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To get a panoramic view of Poverty Bay, the city, and the harbor and rivers, head for Kaiti Hill Lookout. It’s signposted at the northern end of Gladstone Bridge, and you can drive all the way to the brick semicircular lookout point. A statue of Captain Cook looks out to Young Nick’s Head, at the opposite end of the bay. At the foot of Kaiti Hill is one of New Zealand’s largest carved Maori meetinghouses, Te Poho-o-Rawiri Marae (tel. 06/868-5364). Visits can be arranged by appointment, providing an opportunity to see a living gallery of Maori art in the exceptionally detailed tukutuku (woven wall panels) and kowhaiwhai (painted scroll ornamentation) on the rafters.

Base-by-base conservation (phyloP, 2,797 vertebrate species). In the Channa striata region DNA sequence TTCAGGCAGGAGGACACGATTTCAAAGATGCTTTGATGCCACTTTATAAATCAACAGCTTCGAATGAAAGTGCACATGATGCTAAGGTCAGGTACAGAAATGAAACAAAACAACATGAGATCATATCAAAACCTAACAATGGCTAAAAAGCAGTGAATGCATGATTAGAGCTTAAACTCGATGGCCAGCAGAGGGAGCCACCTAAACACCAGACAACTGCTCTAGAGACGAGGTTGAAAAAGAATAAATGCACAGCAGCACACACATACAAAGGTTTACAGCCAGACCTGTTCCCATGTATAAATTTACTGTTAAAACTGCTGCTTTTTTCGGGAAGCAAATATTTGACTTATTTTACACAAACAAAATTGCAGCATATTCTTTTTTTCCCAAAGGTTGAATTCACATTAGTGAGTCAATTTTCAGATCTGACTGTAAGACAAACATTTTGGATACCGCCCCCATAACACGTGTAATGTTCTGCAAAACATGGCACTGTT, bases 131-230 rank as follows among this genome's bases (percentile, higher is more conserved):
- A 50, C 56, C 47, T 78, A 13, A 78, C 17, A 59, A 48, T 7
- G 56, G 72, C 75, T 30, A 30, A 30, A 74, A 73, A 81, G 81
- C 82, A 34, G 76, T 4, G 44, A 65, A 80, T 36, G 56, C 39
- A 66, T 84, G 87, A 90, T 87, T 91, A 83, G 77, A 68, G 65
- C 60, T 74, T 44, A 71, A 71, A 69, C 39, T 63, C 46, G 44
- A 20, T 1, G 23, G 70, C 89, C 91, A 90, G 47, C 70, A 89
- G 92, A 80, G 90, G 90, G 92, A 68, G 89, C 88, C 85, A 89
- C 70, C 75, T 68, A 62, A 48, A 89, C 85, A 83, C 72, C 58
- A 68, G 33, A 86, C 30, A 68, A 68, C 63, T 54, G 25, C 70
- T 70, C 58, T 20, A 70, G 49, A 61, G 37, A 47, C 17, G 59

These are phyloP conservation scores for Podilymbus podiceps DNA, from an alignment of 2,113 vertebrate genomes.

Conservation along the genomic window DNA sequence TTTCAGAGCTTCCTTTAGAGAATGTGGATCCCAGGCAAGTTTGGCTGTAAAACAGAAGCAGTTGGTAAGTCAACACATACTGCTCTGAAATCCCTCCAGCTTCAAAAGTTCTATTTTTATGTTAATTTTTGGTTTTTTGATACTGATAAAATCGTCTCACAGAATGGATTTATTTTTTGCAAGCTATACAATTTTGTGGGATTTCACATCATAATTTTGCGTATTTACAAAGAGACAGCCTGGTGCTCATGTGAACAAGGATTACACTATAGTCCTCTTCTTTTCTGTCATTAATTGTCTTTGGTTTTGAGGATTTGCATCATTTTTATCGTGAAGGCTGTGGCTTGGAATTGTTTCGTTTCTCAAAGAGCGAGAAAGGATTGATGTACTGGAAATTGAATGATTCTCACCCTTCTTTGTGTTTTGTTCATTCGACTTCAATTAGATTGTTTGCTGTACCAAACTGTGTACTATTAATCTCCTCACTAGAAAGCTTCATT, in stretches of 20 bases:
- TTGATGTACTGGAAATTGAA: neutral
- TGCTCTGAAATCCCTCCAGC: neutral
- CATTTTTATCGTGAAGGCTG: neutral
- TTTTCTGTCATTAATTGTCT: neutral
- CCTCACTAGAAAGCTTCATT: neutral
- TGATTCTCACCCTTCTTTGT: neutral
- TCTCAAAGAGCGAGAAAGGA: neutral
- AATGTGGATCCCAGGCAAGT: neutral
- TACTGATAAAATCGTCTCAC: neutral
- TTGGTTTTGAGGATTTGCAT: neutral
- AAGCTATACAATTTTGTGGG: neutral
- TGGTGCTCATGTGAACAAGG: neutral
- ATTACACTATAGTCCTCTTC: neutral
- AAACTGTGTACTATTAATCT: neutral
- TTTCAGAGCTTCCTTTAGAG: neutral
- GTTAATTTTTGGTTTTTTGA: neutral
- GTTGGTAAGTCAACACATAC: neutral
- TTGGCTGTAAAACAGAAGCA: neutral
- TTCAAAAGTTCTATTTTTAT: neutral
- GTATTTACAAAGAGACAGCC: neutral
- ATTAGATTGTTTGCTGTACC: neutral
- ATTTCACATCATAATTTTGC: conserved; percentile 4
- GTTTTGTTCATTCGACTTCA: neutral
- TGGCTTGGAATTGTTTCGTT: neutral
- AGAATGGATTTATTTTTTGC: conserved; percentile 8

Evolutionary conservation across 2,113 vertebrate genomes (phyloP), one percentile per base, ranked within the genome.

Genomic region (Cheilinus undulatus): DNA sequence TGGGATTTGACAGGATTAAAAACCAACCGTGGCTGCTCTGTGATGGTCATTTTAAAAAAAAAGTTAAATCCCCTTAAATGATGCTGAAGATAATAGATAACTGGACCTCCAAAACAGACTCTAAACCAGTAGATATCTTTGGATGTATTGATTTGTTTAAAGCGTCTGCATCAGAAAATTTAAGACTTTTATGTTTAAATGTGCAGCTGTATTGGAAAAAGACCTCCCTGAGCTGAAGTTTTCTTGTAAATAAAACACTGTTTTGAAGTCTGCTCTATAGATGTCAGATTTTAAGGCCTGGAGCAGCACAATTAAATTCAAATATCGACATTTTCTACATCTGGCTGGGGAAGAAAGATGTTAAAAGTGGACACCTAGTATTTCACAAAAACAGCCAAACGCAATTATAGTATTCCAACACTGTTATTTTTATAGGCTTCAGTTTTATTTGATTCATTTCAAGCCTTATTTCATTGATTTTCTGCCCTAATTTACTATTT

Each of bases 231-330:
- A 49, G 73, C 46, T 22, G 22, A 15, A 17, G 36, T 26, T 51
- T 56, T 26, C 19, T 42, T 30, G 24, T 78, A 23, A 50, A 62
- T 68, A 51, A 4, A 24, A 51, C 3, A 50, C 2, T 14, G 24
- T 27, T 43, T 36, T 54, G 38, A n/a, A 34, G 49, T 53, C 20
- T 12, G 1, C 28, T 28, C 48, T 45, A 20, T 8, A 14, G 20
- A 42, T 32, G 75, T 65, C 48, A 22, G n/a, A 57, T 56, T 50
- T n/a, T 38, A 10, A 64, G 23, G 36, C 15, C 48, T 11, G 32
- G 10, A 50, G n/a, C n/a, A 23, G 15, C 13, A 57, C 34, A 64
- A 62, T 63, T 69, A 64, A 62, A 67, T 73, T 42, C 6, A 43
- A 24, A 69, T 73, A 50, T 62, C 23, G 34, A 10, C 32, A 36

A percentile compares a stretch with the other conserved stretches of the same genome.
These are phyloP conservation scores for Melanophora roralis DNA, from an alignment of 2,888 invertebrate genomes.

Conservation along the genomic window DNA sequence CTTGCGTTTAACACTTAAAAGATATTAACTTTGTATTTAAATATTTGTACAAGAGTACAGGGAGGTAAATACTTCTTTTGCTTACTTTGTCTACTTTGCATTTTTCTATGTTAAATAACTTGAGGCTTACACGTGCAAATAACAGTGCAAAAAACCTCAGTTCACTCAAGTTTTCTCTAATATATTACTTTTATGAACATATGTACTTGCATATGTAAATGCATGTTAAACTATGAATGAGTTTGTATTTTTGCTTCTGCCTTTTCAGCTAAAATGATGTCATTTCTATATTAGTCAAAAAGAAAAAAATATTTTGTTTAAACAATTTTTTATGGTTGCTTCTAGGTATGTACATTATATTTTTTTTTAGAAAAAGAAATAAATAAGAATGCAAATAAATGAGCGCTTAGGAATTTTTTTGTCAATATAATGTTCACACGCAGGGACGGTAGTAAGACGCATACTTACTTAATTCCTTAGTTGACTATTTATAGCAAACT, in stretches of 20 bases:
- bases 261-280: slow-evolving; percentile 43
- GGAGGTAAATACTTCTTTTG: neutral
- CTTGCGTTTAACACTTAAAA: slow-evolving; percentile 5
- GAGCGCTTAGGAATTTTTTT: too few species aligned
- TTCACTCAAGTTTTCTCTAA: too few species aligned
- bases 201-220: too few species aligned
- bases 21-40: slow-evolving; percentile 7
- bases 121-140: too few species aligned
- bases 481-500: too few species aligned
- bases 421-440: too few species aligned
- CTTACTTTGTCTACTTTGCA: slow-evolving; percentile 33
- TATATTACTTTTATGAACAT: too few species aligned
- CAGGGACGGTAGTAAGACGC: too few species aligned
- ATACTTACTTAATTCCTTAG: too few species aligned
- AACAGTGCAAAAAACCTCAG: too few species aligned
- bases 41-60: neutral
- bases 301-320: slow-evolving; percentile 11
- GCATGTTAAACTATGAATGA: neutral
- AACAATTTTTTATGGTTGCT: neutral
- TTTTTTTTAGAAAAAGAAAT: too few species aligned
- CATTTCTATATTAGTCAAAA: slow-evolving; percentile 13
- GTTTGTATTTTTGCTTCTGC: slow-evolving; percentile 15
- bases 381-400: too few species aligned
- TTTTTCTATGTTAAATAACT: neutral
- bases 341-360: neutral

The Tairawhiti Museum, 18-22 Stout St. (tel. 06/867-3832; www.tairawhitimuseum.org.nz), is one of the best small provincial museums in the country. It has displays on the Maori and European history of the area as well as geological and natural history, decorative arts, and maritime history. Admission is NZ$5 for adults and NZ$2 for children. It’s open Monday through Saturday from 10am to 4pm and Sunday from 1:30 to 4pm (closed Good Friday and Dec 25). The East Coast Museum of Technology, Main Road, Makaraka (tel. 06/868-8254; www.ecmot.8m.com), is 6km (4 miles) from the city. Its huge collection of vintage farm machinery, fire engines, and general equipment from a bygone era is open daily from 9:30am to 4:30pm. Admission is NZ$5 for adults, NZ$2 for children.